You do give some evidence of short-term impact, which is evidence that benefits outweighed the opportunity costs. But I'd also want to look at questions like: (i) how accurately was EA portrayed in your press coverage? (ii) how well do people getting involved in the group understand EA? (iii) might you have put off important groups in ways that could have been avoided?

Comment author: Jan_Kulveit 16 March 2018 12:39:43AM *  1 point [-]

Hi Ben,

1) I understand your concerns.

On the other hand I'm not sure if you take into account the difficuties

  • e.g. going to EAG could require something like "heroic effort". If my academic job was my only source of income, going to EAGxOxford would have meant spending more than my monthly disposable income on it (even if EAGxOxford organizers were great in offering me big reduction in fees)

  • I'm not sure if you are modelling correctly barriers in building connections to the core of the community(*). Here is my guess at some problems people from different countries ol cultures may run into when trying to make connections, e.g. by applying for internships, help, conferences, etc.

1) People unconsciously take language sophistication as a proxy for inteligence. By not being proficient in English you loose points.

2) People are evaluated on proxies like "attending prestigeous university". Universities outside of US or UK are generally discounted as regional

3) People are often in fact evaluated based on social network distance; this leads to "rich gets richer" dynamics

4) People are evaluated based on previous "EA achievements" which are easier to achieve in places where EA is allready present.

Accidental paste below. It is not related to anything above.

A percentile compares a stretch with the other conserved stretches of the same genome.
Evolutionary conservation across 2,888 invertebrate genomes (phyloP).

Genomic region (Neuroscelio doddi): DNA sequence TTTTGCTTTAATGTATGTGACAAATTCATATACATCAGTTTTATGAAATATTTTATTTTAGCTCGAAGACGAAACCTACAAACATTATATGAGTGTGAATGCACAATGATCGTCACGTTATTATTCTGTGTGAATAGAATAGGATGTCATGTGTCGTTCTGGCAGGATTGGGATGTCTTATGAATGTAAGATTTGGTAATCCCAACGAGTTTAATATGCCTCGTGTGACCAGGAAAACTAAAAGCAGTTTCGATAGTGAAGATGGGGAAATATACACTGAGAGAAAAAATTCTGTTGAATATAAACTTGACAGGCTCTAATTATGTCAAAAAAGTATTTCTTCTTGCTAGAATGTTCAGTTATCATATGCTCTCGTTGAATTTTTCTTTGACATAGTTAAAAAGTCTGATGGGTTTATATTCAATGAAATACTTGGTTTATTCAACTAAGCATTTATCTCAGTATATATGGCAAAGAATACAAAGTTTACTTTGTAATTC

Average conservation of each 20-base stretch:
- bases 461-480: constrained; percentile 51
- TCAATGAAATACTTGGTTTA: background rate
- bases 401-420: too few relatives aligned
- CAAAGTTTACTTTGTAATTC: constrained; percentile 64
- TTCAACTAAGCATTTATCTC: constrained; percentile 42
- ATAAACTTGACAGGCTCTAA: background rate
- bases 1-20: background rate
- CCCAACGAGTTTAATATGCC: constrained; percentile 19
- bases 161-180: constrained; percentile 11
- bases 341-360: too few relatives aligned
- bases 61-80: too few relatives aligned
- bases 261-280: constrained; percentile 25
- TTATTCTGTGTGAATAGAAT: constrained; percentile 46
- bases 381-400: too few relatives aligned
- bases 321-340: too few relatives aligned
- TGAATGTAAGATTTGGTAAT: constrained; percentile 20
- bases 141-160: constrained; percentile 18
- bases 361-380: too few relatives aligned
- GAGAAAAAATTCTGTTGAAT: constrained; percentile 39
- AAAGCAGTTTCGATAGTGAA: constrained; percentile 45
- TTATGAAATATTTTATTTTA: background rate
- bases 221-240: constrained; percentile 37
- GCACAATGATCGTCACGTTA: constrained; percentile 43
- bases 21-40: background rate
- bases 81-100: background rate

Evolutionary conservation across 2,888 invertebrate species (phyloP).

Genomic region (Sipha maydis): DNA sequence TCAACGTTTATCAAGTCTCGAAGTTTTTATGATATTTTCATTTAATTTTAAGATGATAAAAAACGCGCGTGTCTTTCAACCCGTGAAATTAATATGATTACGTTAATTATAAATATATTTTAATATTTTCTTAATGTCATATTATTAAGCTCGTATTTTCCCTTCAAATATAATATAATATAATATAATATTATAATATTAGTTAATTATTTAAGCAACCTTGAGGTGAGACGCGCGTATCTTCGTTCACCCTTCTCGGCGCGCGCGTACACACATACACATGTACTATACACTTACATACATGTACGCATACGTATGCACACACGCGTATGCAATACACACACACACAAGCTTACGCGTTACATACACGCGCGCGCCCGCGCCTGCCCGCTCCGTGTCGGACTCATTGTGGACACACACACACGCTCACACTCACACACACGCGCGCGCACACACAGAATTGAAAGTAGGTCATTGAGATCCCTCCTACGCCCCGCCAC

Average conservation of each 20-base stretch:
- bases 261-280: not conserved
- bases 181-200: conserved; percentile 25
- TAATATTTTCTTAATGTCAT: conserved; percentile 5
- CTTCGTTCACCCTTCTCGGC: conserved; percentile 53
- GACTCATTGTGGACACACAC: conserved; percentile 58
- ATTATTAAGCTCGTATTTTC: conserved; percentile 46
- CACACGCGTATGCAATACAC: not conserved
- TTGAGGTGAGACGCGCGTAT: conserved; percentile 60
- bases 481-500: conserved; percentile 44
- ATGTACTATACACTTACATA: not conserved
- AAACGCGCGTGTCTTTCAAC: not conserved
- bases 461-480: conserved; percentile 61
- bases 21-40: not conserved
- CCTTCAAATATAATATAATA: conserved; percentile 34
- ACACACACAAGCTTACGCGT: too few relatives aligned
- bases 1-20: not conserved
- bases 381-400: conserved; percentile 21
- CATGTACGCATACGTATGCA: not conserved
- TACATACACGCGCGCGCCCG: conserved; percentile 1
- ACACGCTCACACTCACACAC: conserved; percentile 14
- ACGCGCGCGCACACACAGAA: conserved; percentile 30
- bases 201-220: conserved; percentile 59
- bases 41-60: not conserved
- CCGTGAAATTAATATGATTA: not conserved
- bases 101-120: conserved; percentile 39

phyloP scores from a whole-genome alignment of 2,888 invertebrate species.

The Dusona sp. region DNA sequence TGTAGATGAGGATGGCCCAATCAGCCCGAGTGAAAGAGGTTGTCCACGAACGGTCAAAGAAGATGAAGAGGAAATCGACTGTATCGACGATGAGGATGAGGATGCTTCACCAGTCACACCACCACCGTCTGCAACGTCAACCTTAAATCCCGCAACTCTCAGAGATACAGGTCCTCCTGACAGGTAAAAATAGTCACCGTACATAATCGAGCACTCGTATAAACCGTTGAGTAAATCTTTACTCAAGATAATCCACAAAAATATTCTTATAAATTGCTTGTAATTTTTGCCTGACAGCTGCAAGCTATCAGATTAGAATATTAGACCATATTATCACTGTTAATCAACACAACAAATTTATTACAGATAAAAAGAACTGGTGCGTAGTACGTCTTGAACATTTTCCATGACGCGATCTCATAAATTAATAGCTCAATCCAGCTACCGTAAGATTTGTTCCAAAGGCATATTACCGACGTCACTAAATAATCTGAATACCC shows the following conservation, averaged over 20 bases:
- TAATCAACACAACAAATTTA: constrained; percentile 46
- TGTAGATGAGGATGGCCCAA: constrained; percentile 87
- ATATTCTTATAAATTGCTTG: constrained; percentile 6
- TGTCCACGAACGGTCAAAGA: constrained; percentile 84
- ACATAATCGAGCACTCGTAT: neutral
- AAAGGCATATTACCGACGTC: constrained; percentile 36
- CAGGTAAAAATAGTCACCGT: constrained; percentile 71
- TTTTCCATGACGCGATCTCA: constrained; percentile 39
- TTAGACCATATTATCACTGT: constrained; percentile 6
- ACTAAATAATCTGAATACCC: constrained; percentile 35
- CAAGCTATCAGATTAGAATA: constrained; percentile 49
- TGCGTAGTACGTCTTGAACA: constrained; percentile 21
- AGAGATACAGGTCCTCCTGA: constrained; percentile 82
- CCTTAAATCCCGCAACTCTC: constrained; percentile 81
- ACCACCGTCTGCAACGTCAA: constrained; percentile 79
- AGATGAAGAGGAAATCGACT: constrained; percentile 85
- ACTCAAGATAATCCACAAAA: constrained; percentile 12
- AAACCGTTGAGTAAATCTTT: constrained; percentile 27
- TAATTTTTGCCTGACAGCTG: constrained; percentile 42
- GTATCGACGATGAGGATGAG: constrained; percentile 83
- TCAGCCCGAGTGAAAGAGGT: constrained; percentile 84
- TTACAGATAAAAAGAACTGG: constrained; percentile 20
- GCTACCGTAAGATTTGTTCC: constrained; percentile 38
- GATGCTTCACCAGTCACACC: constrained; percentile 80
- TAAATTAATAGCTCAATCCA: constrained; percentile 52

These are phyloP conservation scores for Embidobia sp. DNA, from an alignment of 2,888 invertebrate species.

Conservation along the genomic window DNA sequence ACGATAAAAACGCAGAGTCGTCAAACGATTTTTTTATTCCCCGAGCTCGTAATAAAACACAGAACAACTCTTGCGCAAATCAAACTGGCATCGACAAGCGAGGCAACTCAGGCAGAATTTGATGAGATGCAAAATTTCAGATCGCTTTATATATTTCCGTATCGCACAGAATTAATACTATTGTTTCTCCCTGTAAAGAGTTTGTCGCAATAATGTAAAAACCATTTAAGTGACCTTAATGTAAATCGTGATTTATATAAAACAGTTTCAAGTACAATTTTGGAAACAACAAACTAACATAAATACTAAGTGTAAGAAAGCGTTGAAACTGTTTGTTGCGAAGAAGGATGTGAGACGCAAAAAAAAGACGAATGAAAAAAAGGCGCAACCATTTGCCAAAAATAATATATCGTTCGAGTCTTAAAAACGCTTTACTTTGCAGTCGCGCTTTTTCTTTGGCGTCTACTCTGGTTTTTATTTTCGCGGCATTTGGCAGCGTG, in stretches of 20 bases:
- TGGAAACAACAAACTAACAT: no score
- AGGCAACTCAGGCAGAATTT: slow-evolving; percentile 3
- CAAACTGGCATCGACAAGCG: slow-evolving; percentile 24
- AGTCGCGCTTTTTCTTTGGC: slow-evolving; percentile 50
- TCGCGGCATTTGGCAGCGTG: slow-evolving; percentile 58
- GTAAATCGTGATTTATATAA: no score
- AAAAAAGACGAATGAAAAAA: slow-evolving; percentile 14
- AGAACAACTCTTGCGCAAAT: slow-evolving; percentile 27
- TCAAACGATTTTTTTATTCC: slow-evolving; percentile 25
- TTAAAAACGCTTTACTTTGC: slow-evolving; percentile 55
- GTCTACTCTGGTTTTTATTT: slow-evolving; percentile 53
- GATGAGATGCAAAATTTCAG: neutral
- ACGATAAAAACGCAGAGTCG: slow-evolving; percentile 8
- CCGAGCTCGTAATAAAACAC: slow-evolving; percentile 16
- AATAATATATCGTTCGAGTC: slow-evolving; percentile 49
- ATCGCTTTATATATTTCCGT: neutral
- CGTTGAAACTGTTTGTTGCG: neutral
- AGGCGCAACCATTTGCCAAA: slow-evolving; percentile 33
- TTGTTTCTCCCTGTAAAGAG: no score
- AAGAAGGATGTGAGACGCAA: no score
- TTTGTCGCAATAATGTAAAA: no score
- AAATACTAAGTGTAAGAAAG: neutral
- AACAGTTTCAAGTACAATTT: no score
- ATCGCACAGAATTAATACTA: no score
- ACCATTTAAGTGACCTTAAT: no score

(*) you may object e.g. Ales Flidr is a good counterexample, but Harvard alumni are typically relatively "delocalized", in demand everywhere, and may percieve greater value in working in the core than spreading ideas from core to emerging local groups. (Prestige and other incentives also point that way)

one risk I see in your article is it may influence the people who would be best at mitigating risks of "wrong local EA movements" being founded to not work on it at all.

I dont think "the barriers" should be zero, as such barriers in a way help the selection of motivated people. Just in my impression they may be higher than they appear from inside. Asking people to first build conections, while building such connections is not systematically supported, may make the barriers higher than optimal.

Btw yes the core of the group can read English materials. Also it could do research in machine learning, found a startup, work in quantitive finance, in part get elected to the parliament, move out of the country, and more. What I want to point at, if you imagine members of a group of people working on "translation" of EA into new culture you would like, they are likely paying huge opportunity costs in doing so. It may be hard to keep them at some state of waiting and building connections.

In our case, counterfactually it seems plausible "waiting even more" could have also led to the group not working, or worse organization beeing created, as the core people would loose motivation / pursue other opportunities.